It's another WIP Wednesday and I have a question for you; How do you feel when you make a mistake in your craft?
Are you un-phased by it because you're confident in your ability to fix it? Are you un-concerned and move on? Do you panic and contemplate frogging the whole thing?
Well, last WIP Wednesday I noticed a mistake in my robot, K2D2 (Holly came up with the name and I love it). The stripes on the body should have been at the bottom and the little blue rectangle should have been at the top. I had sewn the head onto the wrong side.
To me, this was a mistake that needed to be fixed and luckily, it wasn't that hard. However, I've recently discovered that most of my mistakes aren't that big of a deal and I leave them. This lesson really stuck with me after making the Wingspan Shawl for my bestie.
Making that shawl was one of the hardest things I've ever knit and also the piece that I am most proud of. Many mistakes were made, but I was determined to keep going. I did not let the small stuff stop me from finishing this project. Now, when you look at this shawl, does that one row of linen stitch that I botched ruin it for you? I was pretty upset about it at first and contemplated going back to fix it, but I had come so far (the blue is where the shawl is started).
Once the shawl was done and gifted to my bestie, the tears in her eyes were all I needed to know that every mistake made would be overshadowed by the overall beauty of this piece. I made thousands and thousands of perfect stitches, so a few mistakes weren't going to ruin the piece.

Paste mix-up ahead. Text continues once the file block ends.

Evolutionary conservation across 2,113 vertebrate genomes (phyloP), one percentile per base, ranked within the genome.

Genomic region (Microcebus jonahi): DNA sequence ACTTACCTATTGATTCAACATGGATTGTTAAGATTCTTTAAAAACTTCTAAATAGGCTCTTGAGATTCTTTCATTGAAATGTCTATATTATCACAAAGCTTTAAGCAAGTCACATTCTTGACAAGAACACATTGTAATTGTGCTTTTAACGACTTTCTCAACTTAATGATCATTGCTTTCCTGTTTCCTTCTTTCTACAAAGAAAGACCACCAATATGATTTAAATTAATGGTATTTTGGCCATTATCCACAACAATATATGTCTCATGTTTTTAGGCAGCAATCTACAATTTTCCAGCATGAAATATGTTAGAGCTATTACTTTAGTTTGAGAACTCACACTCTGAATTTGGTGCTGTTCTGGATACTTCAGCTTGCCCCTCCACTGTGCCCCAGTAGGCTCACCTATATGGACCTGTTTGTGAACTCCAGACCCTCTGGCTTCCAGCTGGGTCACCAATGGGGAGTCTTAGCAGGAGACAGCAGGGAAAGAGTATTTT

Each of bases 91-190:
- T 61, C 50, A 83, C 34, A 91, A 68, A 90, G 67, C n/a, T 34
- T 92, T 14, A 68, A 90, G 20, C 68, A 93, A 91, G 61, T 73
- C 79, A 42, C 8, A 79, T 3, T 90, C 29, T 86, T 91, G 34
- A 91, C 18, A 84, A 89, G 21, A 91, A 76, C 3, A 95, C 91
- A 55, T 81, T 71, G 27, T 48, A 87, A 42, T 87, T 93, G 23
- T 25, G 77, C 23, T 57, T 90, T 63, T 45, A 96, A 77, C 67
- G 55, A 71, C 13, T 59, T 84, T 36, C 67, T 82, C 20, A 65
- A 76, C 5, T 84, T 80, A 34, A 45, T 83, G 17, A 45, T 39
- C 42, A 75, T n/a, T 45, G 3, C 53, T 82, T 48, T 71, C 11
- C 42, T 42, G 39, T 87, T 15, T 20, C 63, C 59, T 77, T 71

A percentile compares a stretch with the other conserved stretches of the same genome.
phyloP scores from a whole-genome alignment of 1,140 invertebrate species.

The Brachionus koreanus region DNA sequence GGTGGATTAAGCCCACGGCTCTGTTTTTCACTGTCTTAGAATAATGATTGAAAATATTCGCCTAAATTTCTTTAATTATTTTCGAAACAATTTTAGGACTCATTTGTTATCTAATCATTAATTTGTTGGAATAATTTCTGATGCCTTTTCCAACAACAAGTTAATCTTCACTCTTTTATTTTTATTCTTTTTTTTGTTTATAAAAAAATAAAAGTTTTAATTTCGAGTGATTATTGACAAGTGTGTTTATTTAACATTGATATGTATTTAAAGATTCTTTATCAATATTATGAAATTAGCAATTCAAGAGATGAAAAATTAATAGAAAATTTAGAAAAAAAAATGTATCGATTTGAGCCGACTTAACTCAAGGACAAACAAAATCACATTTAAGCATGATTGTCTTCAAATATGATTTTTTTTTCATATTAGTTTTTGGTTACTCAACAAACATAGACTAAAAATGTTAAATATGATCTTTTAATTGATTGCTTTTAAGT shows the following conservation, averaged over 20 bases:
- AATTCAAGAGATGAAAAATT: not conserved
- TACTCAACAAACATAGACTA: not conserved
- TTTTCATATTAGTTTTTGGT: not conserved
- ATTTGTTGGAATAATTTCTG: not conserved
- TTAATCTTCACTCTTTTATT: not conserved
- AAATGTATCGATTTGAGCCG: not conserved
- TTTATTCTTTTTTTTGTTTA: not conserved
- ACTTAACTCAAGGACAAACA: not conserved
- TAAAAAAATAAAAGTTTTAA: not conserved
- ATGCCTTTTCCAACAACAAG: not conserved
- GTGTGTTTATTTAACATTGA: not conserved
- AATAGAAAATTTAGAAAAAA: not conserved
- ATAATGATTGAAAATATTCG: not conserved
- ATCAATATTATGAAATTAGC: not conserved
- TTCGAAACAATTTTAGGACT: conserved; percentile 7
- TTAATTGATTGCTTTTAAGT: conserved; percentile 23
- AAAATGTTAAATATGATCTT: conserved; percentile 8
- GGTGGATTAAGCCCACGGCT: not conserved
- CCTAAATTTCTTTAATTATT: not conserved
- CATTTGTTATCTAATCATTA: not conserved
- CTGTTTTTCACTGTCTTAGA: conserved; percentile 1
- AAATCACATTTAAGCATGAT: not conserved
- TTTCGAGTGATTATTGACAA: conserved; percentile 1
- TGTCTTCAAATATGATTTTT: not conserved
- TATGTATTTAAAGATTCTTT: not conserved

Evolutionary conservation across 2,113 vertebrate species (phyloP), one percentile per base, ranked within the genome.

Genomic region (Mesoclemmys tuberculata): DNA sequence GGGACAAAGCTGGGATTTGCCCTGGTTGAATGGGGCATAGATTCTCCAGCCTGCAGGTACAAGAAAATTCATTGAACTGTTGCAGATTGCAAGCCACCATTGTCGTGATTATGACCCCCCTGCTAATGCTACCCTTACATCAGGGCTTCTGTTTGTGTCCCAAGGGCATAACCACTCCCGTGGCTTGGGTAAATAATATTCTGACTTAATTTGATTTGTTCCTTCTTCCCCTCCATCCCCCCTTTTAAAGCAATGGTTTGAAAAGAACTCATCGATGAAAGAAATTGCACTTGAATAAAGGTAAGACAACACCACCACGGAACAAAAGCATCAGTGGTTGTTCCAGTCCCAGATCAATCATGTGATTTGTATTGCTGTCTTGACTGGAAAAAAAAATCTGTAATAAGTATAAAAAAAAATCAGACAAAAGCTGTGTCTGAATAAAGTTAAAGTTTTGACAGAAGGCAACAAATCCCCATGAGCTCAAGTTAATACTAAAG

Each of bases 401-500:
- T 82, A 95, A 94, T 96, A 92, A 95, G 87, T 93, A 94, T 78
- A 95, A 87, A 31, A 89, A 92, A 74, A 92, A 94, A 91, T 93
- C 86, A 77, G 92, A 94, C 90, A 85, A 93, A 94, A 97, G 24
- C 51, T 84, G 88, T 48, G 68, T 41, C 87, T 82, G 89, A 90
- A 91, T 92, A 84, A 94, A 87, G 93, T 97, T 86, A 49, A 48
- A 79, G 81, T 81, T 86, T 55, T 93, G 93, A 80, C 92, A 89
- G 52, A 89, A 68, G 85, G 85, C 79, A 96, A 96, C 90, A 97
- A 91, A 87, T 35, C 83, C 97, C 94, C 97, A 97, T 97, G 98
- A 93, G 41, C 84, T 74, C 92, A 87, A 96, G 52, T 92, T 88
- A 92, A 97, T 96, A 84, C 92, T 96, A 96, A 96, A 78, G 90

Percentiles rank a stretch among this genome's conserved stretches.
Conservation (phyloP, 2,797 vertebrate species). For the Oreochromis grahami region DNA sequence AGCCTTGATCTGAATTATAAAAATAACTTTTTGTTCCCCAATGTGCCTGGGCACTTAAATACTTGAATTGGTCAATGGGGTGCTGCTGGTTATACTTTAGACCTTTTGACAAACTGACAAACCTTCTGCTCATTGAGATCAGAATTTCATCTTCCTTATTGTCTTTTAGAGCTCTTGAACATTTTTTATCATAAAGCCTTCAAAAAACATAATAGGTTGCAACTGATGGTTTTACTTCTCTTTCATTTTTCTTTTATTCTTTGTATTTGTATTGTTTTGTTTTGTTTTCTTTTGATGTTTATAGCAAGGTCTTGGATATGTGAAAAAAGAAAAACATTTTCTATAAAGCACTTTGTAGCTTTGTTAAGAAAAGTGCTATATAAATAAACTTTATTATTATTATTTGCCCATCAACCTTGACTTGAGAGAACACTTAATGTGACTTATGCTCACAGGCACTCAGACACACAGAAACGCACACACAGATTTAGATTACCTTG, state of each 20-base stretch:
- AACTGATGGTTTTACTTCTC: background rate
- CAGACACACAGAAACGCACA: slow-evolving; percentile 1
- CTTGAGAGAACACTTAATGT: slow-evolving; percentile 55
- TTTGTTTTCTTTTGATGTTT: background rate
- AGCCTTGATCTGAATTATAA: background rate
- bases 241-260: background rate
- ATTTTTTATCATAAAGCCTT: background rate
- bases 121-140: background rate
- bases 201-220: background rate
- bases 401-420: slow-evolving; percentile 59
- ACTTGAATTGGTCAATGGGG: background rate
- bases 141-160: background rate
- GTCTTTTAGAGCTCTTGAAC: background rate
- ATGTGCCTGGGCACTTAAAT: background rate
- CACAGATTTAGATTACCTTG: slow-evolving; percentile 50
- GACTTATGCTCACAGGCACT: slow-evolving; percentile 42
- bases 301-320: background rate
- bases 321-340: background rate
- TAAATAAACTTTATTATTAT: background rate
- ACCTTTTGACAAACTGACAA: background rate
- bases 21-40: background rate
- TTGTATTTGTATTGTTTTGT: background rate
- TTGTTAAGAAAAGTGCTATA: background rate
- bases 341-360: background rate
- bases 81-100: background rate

I've been using this same mantra as I slowly work on my Hopewell Rocks Tee. I see the mistakes at the bottom of this tee that I made when I first started. I've been getting a good rhythm with the mesh pattern, but I refuse to start over just to fix a couple of rows. I've been thinking about it this way; even if someone notices the mistakes, that means they would be staring at my lower belly for a really awkward amount of time to find them. That's not going to happen.
If you haven't already come to this conclusion yourself, I'm asking you to really step back and take a moment to think about how amazing you are at your craft and to not let a few mistakes ruin everything. I'm not saying you can't try to fix a mistake, but don't let it overtake you and make you miserable.
What's the quote? "To err is human." -Alexander Pope
We are human, so we are going to make mistakes. I'm pretty sure the rest of the quote says "To forgive, Devine." So if we forgive ourselves of any mistakes found along the way, we just might discover that we are the gods and goddesses of our craft and the world is fortunate to have our creations in it!